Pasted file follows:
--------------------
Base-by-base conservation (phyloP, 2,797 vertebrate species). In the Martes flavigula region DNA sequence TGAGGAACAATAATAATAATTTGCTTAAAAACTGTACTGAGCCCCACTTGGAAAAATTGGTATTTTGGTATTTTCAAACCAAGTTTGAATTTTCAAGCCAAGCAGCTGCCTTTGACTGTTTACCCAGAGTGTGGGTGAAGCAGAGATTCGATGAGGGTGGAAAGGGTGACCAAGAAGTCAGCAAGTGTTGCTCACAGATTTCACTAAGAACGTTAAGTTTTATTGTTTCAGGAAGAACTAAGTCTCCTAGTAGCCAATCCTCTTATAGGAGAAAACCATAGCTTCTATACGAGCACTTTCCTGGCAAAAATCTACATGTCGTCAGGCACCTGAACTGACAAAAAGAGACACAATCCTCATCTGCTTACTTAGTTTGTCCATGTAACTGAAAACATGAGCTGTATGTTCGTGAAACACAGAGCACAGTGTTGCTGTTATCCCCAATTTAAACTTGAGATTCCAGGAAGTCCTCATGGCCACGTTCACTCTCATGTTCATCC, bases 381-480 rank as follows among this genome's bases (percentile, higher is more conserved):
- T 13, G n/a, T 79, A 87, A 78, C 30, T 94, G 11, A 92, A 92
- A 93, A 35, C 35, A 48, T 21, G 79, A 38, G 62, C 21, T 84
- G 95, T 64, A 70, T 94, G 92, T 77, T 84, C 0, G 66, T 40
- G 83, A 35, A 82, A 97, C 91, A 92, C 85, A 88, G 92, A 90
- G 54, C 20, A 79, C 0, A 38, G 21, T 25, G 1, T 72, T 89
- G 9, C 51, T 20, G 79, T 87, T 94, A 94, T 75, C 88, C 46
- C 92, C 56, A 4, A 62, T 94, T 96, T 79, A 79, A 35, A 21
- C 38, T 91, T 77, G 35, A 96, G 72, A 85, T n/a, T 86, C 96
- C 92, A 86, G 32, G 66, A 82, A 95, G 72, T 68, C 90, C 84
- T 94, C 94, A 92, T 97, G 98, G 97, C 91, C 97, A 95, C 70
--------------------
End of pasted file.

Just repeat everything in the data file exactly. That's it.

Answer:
Base-by-base conservation (phyloP, 2,797 vertebrate species). In the Martes flavigula region DNA sequence TGAGGAACAATAATAATAATTTGCTTAAAAACTGTACTGAGCCCCACTTGGAAAAATTGGTATTTTGGTATTTTCAAACCAAGTTTGAATTTTCAAGCCAAGCAGCTGCCTTTGACTGTTTACCCAGAGTGTGGGTGAAGCAGAGATTCGATGAGGGTGGAAAGGGTGACCAAGAAGTCAGCAAGTGTTGCTCACAGATTTCACTAAGAACGTTAAGTTTTATTGTTTCAGGAAGAACTAAGTCTCCTAGTAGCCAATCCTCTTATAGGAGAAAACCATAGCTTCTATACGAGCACTTTCCTGGCAAAAATCTACATGTCGTCAGGCACCTGAACTGACAAAAAGAGACACAATCCTCATCTGCTTACTTAGTTTGTCCATGTAACTGAAAACATGAGCTGTATGTTCGTGAAACACAGAGCACAGTGTTGCTGTTATCCCCAATTTAAACTTGAGATTCCAGGAAGTCCTCATGGCCACGTTCACTCTCATGTTCATCC, bases 381-480 rank as follows among this genome's bases (percentile, higher is more conserved):
- T 13, G n/a, T 79, A 87, A 78, C 30, T 94, G 11, A 92, A 92
- A 93, A 35, C 35, A 48, T 21, G 79, A 38, G 62, C 21, T 84
- G 95, T 64, A 70, T 94, G 92, T 77, T 84, C 0, G 66, T 40
- G 83, A 35, A 82, A 97, C 91, A 92, C 85, A 88, G 92, A 90
- G 54, C 20, A 79, C 0, A 38, G 21, T 25, G 1, T 72, T 89
- G 9, C 51, T 20, G 79, T 87, T 94, A 94, T 75, C 88, C 46
- C 92, C 56, A 4, A 62, T 94, T 96, T 79, A 79, A 35, A 21
- C 38, T 91, T 77, G 35, A 96, G 72, A 85, T n/a, T 86, C 96
- C 92, A 86, G 32, G 66, A 82, A 95, G 72, T 68, C 90, C 84
- T 94, C 94, A 92, T 97, G 98, G 97, C 91, C 97, A 95, C 70